We use information whenever we reason. Information takes many forms: statistical data, evidence, our observations, the testimony of others, etc. In thinking critically about an issue, we need to determine what information is relevant to it. We also must be adept at identifying what information we need to assess the issue but are lacking.
Say we’re trying to decide whether to go with DSL or cable modem for our home Internet connection. We gather as much information as we can to help us decide. We find a good explanation of the technological difference between DSL and cable (and what this difference means for the home user). We research the computer hardware requirements for being able to operate on each. We get information on the comparative costs. A friend, whose opinion we invite, e-mails us an article about Wi-Fi technology. The article, though interesting, is not relevant to our consideration so we set it aside. As we proceed, we realize that in order to make the soundest decision, we really need some information on consumers’ comparative experiences with DSL and cable. So we go in search of such information.
Reasoning often follows from bad or incomplete information. Therefore, as critical thinkers, we must be able to skillfully evaluate information Is it accurate? Is it all here? We need to recognize when we don’t have sufficient information to draw a reasonable conclusion.
Our reasoning takes form in concepts. When we think about anything, our thinking turns on some concept of that thing. Say, for example, we are reasoning about the fairness of a new law. Our thinking must have an operative concept of fairness. The concept, not the thing itself, is what we hold in our mind as our understanding of it.
Spotting the concepts in reasoning can be a challenge for the critical thinker. Most of us tend to take our concepts for granted. To think critically requires us to be aware of the concepts we hold and consider how they bear on our reasoning.
Conclusions and Interpretations
All of our reasoning entails conclusions about and interpretations of things ideas, situations, issues, events, etc. These are the outcomes of our thinking. Let’s return to our previous “cable modem versus DSL” example to see how they fit in. After due consideration of all the information, we concluded that cable is the better service for us. En route to that conclusion, we interpreted all the information in terms of its application to us.
When we think critically, we ask what conclusions are being drawn and how something is being interpreted.
Gerald Nosich directs us to consider two additional elements in order to gain a fuller understanding of reasoning: context and alternatives. These extra ones, plus the 8 elements of reasoning, comprise what Nosich calls the 8+ elements.
There are always alternatives when we reason. There are assumptions we could make other than the ones we do make. There are interpretations possible other than those we arrive at. We could reach an alternative conclusion to the one we come to. Thinking about the elements in terms of alternatives, Nosich suggests, is empowering because it allows us to see many paths down which our reasoning could go.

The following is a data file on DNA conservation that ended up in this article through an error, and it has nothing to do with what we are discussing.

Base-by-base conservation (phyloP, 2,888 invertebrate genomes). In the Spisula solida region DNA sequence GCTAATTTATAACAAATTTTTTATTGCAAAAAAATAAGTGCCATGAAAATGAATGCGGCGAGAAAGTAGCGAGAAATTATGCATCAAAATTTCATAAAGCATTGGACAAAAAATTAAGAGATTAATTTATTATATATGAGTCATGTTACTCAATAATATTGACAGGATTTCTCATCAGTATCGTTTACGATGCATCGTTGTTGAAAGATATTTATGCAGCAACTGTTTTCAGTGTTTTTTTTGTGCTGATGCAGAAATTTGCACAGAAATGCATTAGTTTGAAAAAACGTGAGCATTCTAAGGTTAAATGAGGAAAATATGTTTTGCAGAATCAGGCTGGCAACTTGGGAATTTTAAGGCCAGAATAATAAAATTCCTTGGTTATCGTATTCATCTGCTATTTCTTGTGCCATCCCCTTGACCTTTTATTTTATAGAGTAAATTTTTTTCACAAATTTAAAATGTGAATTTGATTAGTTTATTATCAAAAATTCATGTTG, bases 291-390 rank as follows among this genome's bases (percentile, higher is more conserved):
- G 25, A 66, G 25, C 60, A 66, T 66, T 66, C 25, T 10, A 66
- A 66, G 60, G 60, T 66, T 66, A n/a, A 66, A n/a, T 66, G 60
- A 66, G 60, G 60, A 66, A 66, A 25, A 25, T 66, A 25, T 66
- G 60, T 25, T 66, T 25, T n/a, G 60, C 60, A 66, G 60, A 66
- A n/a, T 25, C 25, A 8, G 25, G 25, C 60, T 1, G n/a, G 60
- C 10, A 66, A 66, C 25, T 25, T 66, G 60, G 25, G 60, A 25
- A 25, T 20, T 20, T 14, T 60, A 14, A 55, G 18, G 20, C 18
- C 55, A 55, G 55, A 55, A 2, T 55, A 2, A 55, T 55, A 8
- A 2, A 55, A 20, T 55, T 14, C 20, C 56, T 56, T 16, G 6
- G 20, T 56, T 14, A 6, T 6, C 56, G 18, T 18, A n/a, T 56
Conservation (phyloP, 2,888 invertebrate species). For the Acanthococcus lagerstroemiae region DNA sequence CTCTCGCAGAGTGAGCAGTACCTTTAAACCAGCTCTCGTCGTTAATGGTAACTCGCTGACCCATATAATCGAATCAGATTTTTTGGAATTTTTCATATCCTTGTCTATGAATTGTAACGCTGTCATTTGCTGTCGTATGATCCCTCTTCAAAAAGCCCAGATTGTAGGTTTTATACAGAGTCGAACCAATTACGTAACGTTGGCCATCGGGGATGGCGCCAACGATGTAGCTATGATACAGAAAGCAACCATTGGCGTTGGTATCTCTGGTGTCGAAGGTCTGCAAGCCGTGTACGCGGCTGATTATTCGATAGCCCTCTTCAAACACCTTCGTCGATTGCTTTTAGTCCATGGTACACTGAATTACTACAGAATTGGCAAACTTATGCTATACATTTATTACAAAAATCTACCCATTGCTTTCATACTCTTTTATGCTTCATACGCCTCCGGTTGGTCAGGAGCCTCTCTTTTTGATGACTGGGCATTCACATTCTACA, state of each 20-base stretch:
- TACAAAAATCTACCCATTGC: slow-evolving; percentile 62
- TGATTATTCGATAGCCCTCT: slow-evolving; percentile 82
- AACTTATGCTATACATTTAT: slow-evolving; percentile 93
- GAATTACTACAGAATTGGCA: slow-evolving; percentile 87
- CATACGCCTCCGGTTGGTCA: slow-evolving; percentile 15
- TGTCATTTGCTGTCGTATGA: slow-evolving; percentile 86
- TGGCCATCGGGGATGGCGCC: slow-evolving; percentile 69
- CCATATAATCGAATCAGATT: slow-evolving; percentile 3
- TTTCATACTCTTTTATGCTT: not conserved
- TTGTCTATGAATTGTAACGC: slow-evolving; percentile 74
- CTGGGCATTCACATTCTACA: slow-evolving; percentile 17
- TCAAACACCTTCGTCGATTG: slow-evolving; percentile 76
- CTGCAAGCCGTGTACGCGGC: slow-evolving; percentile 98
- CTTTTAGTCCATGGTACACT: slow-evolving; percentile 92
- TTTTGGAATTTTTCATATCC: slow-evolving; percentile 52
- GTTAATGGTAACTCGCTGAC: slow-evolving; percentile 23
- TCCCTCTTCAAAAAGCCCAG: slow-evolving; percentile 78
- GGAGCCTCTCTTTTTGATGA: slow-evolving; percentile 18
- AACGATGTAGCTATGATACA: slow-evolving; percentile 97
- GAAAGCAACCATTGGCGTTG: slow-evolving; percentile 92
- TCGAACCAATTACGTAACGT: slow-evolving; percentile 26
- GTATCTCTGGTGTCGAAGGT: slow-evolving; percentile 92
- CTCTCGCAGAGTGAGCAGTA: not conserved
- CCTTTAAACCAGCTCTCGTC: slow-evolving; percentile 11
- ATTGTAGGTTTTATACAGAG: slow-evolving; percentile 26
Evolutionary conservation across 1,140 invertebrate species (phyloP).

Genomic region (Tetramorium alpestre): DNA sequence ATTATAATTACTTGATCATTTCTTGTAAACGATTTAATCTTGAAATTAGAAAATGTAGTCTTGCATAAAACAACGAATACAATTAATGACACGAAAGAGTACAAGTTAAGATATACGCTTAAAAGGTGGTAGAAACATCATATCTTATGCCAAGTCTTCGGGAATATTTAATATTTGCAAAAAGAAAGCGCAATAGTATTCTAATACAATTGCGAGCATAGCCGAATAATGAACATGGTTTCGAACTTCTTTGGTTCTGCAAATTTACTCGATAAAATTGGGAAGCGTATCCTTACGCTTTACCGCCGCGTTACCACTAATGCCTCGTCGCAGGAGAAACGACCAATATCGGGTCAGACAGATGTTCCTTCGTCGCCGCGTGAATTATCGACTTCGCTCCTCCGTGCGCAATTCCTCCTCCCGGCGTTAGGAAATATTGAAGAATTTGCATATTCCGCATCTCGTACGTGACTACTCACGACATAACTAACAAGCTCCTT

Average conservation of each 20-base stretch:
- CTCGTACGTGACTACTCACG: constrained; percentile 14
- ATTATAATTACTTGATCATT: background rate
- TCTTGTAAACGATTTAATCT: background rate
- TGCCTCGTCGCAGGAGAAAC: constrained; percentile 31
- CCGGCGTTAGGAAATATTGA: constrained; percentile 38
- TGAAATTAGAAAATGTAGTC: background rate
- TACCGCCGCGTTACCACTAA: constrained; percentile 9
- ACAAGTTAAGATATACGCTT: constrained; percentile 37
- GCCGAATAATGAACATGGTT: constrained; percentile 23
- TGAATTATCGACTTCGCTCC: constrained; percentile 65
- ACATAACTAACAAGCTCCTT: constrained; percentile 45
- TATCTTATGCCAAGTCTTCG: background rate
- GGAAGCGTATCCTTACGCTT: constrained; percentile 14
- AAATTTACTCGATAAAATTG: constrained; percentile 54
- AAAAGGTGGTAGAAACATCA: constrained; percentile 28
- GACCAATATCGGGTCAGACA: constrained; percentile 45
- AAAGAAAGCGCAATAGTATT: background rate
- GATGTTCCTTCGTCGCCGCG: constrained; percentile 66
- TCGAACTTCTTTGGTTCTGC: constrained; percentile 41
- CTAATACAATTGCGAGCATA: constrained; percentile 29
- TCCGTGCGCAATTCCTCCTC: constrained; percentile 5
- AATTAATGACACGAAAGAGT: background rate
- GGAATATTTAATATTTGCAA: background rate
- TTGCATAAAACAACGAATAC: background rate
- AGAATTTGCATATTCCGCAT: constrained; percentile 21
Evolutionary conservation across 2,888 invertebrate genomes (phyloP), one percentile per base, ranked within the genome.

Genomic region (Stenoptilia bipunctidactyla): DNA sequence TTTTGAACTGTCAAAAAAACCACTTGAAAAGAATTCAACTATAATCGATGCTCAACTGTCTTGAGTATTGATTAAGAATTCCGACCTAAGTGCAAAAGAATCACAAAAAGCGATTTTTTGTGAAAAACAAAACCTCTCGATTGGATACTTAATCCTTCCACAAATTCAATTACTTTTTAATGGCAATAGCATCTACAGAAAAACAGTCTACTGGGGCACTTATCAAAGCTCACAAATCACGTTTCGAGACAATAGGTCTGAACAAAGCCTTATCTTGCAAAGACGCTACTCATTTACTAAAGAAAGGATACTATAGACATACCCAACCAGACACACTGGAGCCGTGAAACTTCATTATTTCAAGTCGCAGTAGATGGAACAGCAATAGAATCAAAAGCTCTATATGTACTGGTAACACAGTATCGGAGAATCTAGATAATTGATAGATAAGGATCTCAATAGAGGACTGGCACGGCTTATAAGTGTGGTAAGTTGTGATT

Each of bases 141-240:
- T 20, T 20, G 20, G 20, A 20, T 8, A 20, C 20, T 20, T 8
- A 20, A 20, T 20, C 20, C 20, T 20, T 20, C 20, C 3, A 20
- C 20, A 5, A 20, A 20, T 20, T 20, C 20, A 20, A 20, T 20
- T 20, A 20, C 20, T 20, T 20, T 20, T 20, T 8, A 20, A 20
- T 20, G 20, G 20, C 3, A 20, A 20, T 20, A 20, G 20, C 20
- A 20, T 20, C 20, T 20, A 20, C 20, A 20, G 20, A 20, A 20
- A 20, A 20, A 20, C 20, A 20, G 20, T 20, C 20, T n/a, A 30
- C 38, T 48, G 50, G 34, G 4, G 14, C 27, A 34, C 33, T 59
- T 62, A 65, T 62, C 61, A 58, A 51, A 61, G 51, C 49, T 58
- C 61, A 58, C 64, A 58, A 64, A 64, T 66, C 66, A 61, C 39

Our reasoning doesn’t happen in a vacuum. It always takes place in a context. The context is the setting or background for our reasoning. It might be cultural, psychological, emotional, scientific—or countless others. We could reason our way through an issue in distinctly different contexts. Take criminal sentencing guidelines, for example. We could think about them in the context of victims’ rights, or the context of the public costs of incarceration, or the context of fairness (i.e., does the punishment fit the crime?), etc.
When we think through an issue in a particular context, we subject the issue to the values, norms, and presumptions of that context. It is always of interest to the critical thinker to understand how context shapes reasoning.
Exercise: Employing the Elements of Reasoning
You have a job offer in your field from a company located in another state. Should you accept it? Employ the elements of reasoning to think your way through this important personal decision. Consider the following questions, which will guide you through the circle of elements.
What points of view should I consider?
- My own
- My spouse’s
- My children’s
- That of a good friend and colleague, whose judgment I value
What is the purpose of my career?
- To do fulfilling work
- To earn enough to support my family and our lifestyle aspirations
- To reach the pinnacle of my profession
What is/are the main question(s) at issue?
- Is this a wise career move?
- Is this move the best thing for my family?
What are the main assumptions I make about my career?
- That it is an important part of my self-identity
- That I need to balance it with my family life
- That I could jeopardize my long-term aspirations if I make the wrong decision
- That I will never want to switch careers
What are the main consequences of accepting the job offer?
- That I will have to relocate my family